5 Tips to Transition to Minimalist Footwear Safely
Advantages of Minimalist Footwear
Running, walking and living barefoot or in minimalist footwear is ideal, yet this is a far cry from our modern reality. Years of wearing heavily cushioned shoes with raised heels and a toe spring have weakened our feet and altered our body mechanics, training us to rely on our shoes to absorb impact in lieu of our lower leg muscles. Hip alignment is thrown off, causing lower back, knee and foot issues. Beyond that, the human body has become less able to thrive and be useful in the world it was created to live in. This was all brought about by “well-meaning” doctors and companies who do not have enough faith in the human body’s ability to adapt, repair and be all around resilient. Thus, overprotective footwear ends up causing or reinforcing many of the issues it is designed to protect us from.More and more people are beginning to discover the health benefits of transitioning to minimalist footwear. Conventional shoes are the perfect storm for foot, ankle, knee, hip, and lower back injuries. In fact, over 75% of the population suffers from foot pain and injuries, usually caused by shoes, at some point in their life!*
Common foot pain & ailments connected to wearing conventional shoes include:
- Plantar Fasciitis
- Mallet Toes
- Claw Toe
- Heel Spurs
- Flat Feet
- Heel Pain
- Ankle Instability
- Metatarsal Foot Pain
- Hammer Toes
- Collapsed Arches
- Ingrown Toe Nails
It is very important that you transition to minimalist footwear safely. Because, while modern shoes are a recipe for disaster, they’re probably what your feet have been trained to work with with for most of your life. Keep reading to discover our 5 best tips and tricks to safely and comfortably transition to minimalist footwear, because no matter where you are on a scale from ultra-runner to doctor prescribed inserts, it’s not too late to transition to minimal footwear.
Interested in transitioning to minimalist footwear but not sure where to start or afraid of injury?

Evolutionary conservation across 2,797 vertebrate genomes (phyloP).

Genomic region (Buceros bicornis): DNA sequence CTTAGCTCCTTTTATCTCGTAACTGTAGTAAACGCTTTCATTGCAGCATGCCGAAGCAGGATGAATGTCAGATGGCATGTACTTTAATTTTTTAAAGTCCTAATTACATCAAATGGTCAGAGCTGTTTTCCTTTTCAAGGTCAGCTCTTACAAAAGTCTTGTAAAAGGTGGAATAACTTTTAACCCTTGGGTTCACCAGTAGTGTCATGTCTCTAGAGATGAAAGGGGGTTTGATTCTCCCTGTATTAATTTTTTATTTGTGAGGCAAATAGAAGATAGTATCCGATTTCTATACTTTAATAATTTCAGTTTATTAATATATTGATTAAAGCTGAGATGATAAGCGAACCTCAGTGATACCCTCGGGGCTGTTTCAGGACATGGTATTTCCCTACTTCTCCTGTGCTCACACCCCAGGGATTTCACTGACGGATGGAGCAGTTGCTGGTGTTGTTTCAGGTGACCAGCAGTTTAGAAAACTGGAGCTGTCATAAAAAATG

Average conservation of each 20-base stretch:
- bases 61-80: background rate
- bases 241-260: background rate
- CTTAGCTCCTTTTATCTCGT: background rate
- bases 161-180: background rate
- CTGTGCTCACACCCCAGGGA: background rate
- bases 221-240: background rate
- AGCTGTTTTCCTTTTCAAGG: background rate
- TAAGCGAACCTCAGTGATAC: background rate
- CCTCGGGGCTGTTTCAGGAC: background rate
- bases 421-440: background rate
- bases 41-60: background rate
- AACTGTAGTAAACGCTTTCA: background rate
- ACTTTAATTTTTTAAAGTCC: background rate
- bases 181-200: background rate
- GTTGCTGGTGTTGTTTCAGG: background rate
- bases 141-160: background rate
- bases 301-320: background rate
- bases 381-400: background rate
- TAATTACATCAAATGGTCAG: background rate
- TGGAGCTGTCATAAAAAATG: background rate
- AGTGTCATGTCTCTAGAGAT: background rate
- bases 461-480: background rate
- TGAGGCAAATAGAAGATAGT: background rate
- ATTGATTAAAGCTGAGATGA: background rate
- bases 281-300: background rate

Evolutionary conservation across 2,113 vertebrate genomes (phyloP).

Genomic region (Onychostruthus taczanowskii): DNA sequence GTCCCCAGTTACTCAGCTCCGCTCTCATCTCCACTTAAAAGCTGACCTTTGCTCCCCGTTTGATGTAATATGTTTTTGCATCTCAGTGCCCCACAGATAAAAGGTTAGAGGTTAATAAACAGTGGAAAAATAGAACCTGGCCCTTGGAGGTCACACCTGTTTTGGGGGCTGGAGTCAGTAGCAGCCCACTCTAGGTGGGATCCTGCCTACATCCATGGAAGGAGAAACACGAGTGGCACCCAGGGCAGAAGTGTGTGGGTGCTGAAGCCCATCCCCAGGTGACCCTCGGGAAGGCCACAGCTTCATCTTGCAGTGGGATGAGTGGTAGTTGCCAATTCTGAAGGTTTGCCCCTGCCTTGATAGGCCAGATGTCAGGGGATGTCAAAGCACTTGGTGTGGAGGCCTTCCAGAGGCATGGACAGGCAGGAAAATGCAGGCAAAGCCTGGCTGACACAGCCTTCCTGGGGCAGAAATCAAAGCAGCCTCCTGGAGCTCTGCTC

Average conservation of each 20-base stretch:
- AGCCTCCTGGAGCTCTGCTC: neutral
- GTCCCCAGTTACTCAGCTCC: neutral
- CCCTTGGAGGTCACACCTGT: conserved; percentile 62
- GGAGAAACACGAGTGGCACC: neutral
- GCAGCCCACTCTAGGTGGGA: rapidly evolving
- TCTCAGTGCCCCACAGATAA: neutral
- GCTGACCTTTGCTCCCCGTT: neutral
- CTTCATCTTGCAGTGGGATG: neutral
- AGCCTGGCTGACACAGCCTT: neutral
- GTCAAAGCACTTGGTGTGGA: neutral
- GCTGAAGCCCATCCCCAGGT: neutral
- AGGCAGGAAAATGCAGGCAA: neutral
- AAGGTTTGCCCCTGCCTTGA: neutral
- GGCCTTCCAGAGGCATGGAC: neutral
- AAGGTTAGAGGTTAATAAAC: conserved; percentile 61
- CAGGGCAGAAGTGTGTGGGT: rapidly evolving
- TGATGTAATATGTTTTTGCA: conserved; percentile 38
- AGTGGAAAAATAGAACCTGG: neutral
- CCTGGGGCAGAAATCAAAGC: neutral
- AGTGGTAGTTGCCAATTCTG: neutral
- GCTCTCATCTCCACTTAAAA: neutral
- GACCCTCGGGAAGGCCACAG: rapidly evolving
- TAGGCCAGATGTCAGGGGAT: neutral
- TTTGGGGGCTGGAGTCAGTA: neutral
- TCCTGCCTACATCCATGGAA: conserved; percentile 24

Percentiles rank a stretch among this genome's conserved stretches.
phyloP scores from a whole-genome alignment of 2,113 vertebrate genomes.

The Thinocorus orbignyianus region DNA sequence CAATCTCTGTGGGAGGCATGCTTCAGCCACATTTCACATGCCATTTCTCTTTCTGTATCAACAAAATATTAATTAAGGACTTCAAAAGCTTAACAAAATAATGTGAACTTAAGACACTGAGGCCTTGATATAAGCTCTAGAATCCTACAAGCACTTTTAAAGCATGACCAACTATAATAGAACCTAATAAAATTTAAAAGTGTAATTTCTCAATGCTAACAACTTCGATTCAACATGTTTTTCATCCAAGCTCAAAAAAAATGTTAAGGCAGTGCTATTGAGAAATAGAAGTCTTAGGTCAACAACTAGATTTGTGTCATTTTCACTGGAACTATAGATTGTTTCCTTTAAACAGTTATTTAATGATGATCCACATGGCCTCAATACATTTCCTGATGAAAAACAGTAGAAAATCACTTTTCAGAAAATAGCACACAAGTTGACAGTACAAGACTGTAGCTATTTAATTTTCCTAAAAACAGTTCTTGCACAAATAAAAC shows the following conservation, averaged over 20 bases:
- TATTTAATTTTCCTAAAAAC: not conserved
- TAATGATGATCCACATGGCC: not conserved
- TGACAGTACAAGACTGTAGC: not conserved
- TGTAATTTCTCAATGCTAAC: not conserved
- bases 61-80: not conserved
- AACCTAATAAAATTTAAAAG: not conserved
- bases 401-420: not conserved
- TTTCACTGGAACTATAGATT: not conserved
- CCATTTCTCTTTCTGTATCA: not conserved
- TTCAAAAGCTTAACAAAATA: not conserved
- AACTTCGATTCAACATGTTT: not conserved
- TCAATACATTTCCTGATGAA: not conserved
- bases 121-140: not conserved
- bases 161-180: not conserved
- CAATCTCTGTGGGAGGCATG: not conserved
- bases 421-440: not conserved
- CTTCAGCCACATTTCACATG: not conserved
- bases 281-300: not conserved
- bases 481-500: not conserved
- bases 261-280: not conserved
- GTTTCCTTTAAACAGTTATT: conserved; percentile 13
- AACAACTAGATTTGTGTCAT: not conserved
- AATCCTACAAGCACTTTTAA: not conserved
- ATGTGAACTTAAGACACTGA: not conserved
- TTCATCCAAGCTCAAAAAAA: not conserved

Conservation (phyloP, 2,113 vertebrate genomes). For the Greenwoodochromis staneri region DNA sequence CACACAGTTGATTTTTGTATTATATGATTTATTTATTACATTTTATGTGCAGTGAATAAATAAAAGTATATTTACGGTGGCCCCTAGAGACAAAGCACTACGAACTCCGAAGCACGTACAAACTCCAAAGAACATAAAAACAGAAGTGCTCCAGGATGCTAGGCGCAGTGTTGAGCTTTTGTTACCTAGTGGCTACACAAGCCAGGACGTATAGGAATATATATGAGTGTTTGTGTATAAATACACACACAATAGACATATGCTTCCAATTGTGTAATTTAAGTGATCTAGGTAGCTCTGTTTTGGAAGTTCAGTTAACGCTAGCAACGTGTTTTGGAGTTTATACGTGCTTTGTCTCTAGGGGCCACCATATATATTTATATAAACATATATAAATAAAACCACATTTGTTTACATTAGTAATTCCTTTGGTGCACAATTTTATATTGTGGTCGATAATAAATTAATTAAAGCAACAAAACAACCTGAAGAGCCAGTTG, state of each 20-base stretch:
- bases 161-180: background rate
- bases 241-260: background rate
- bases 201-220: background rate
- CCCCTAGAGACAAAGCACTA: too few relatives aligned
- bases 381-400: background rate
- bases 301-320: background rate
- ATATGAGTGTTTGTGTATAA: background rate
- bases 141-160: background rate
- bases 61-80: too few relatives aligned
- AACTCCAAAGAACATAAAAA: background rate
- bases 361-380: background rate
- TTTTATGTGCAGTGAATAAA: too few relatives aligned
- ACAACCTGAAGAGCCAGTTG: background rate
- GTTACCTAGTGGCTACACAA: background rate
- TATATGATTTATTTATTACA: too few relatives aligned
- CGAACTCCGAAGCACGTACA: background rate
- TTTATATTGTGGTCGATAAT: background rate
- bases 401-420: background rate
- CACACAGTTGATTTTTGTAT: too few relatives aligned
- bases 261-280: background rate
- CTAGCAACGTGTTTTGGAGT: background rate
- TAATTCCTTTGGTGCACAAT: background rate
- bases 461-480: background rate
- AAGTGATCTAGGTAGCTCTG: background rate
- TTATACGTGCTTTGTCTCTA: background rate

Just like any of our lost primal skills, it takes time and patience to re-develop the skills, muscles and biomechanics (a fancy word for how your body moves) to get back to your body’s original design. Keep reading for a primer in the advantages of transitioning to minimalist footwear, and our favorite minimal sandals.
We know it can be tempting to take your new minimal sandals out on a test run as soon as they arrive, but please don’t go hike your normal routes in minimalist footwear on day one! Instead, bring your new shoes along and start by doing 20% of your normal distance in minimalist footwear. Get a feel for it, dial in the laces and build your way up to doing full hikes in minimalist footwear. Getting stuck on your first long hike (in minimal sandals) is a formula for injury. Simply spending time in your new minimal sandals whether engaged in physical activity or not can help you acclimate faster. Try to wear them as much as you can throughout the day as your normal routine allows.
Build a New Foundation
An effective tactic to ensure a smooth transition to minimal sandals is to walk on uneven natural terrain with extra weight (20-40lb) on your body for short distances. Try carrying a heavy pack or heavy trail rock, or even farmer carries at the gym! This will enforce proper biomechanics and build strong muscle, ligaments, tendons, and work the plantar fascia. Practicing the forefoot/midfoot touching the ground first should come to you more naturally while carrying weight as the consequences of jarring your heel will be greater (“Ouch!”). Note: Add incrementally to your existing regimen to avoid overdoing it!
Work the Plantar Fascia